Orlando Sentinel

The Orlando Sentinel is the primary newspaper of Orlando, Florida, and the Central Florida region. It was founded in 1876 and is currently owned by Tribune Publishing Company.

Orlando Sentinel
The October 22, 2015, front page of the
Orlando Sentinel
TypeDaily newspaper
Owner(s)Tribune Publishing[1]
PublisherNancy Meyer[2]
Headquarters633 North Orange Avenue
Orlando, Florida 32801
Circulation151,000 Daily
258,000 Sunday[3]

Editorially, it has historically tilted conservative; however, it has endorsed Democratic candidates for president in three of the last four presidential elections: John Kerry in 2004, Barack Obama in 2008,[4] and Hillary Clinton in 2016.[5]

In June 2019, the day of President Trump's re-election campaign launch rally in Orlando, the Sentinel made national news when the editorial board published a piece saying it would not endorse the president, among their reasons, "the chaos, the division, the schoolyard insults, the self-aggrandizement, the corruption, and especially the lies."[6][7][8][9]

The Sentinel prices are $2 daily and $3 on Saturdays, Sundays and Thanksgiving Day, though prices may be higher in designated state areas; sales tax is extra at stores, but included at newsracks.


The Sentinel's predecessors date to 1876, when the Orange County Reporter was first published. The Reporter became a daily newspaper in 1905, and merged with the Orlando Evening Star in 1906. Another Orlando paper, the South Florida Sentinel, started publishing as a morning daily in 1913. Then known as the Morning Sentinel, it bought the Reporter-Star in 1931, when Martin Andersen came to Orlando to manage both papers. Andersen eventually bought both papers outright in 1945, selling them to the Tribune Company of Chicago in 1965.[10]

In 1973, the two publications merged into the daily Sentinel Star. Tribune appointed Charles T. Brumback as president in 1976.[10] Harold "Tip" Lifvendahl was named president and publisher in 1981.[11] The newspaper was renamed the Orlando Sentinel in 1982. John Puerner succeeded Lifvendahl in 1993,[12] who was replaced by Kathleen M. Waltz in 2000.[13] She announced her resignation in February 2008. Howard Greenberg, already publisher of fellow Tribune newspaper the Sun-Sentinel of Fort Lauderdale, was named publisher of both papers after Waltz left.[14]

In 2008, the Tribune Company called for a redesign of the Sentinel. The new layout, which debuted in June 2008, was formatted to appeal to busy readers, though like all of the redesigns in Tribune's Sam Zell ownership era, was reeled back into a more traditional design with appealing elements kept after reader criticism.[15][16]

According to one listing, some of the Sentinel's predecessors are:[17]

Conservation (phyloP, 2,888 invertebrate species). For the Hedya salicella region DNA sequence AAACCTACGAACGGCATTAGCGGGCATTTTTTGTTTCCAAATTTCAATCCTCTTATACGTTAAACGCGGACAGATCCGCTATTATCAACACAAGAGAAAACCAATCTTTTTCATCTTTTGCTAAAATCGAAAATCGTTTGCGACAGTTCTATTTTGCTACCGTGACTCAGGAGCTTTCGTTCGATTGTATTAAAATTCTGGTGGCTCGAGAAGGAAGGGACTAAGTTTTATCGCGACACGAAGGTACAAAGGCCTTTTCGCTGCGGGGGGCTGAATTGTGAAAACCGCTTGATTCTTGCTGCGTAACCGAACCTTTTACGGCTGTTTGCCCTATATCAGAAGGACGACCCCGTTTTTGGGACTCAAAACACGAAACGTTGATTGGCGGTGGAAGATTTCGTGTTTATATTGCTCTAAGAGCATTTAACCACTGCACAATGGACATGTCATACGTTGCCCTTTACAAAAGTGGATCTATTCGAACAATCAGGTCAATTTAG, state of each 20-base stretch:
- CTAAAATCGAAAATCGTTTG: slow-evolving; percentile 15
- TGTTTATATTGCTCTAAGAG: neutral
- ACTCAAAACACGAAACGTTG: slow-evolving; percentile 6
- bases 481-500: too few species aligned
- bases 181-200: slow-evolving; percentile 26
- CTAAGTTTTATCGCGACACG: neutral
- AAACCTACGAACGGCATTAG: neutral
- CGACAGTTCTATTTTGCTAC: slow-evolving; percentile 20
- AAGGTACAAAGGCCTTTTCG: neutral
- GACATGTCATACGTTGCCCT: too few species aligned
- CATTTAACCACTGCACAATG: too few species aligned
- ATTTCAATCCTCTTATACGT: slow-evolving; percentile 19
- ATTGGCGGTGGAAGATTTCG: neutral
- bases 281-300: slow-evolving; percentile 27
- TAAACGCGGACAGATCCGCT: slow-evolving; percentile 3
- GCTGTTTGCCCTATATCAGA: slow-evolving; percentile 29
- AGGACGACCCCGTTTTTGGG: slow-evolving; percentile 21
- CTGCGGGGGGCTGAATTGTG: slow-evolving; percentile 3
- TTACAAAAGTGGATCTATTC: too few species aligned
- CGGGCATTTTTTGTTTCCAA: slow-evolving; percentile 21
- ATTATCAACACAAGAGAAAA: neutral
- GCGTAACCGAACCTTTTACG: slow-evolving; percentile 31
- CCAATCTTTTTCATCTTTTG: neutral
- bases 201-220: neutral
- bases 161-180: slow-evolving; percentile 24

• Orlando Reporter: 1892–1903? (merged with Evening Star to form Evening Reporter-Star)
  • Evening Star: January–December 1903? (merged with Orlando Reporter to form Evening Reporter-Star)
  • Evening Reporter-Star: 1904?–March 1947 (continues Orlando Reporter and Evening Star; continued by Orlando Evening Star)
  • Orlando Evening Star: April 1947 – 1973 (continues Evening Reporter-Star; merged with Orlando Morning Sentinel to form the Orlando Sentinel-Star)
  • Orlando Morning Sentinel: 1913–1973 (title varies: Daily Sentinel; Morning Sentinel; merged with Orlando Evening Star to form the Orlando Sentinel-Star)
  • Orlando Sentinel-Star: 1974–April 25, 1982 (continues Orlando Morning Sentinel and Orlando Evening Star; continued by Orlando Sentinel)
  • Orlando Sentinel: April 26, 1982–present (continues Orlando Sentinel-Star)


Notable staff

See also


  1. Tronc, Inc. (2016), 2016 Annual Report, Chicago, Illinois
  2. "About - Orlando Sentinel". orlandosentinel.com. Retrieved 2019-06-26.
  3. "Tribune Publishing Public Filing FORM 10-12B/A" (PDF). 2014-07-21. p. 97. Retrieved 2014-07-21.
  4. Bennett, Dashiell (2012-10-19). "Orlando Sentinel Backs Romney After Endorsing Obama in 2008". The Atlantic. Retrieved 2019-10-10.
  5. "Orlando Sentinel endorses Marco Rubio, Hillary Clinton for nominations". WGNO. 2016-03-06. Retrieved 2019-10-10.
  6. Forgey, Quint. "Orlando Sentinel announces 2020 endorsement: Not Trump". POLITICO. Retrieved 2019-06-19.
  7. "Orlando Sentinel newspaper makes 'not Trump' anti-endorsement". MSNBC.com. Retrieved 2019-06-19.
  8. Klar, Rebecca (2019-06-18). "Orlando Sentinel declines to endorse Trump in 2020". TheHill. Retrieved 2019-06-19.
  9. Hopkins, Anna (2019-06-18). "Orlando Sentinel issues scathing op-ed announcing it won't endorse Donald Trump in 2020 election". Fox News. Retrieved 2019-06-19.
  10. "History Of The Orlando Sentinel".
  11. Rene Stutzman (July 30, 1993). "Lifvendahl To Tribune Senior Vp". Orlando Sentinel. Retrieved May 26, 2014.
  12. Rene Stutzman (October 4, 1993). "New Era At Sentinel". Orlando Sentinel. Retrieved May 26, 2014.
  13. Suzanne White (May 27, 2000). "Waltz Moving To Orlando Sentinel". Daily Press. Retrieved May 26, 2014.
  14. Christopher Boyd (February 15, 2008). "Orlando Sentinel's publisher resigns". Orlando Sentinel. Retrieved October 25, 2011.
  15. "Tribune’s Redesign Kicks Off With Orlando Sentinel"
  16. "US: Orlando Sentinel redesign geared towards "busy readers""
  17. See Florida Newspapers—a list of Florida newspapers for which indexes or full-text are available at the University of Central Florida Library.
  18. "Loeb Award winners 1958–1996". Society for Advancing Business Editing and Writing. Retrieved February 6, 2019.
  19. "Historical Winners List". UCLA Anderson School of Management. Retrieved January 31, 2019.
  20. Tribune Biography: Mike Bianchi
  21. Tribune Biography: George Diaz
  22. Tribune Biography: Scott Maxwell
  23. Tribune Biography: Beth Kassab

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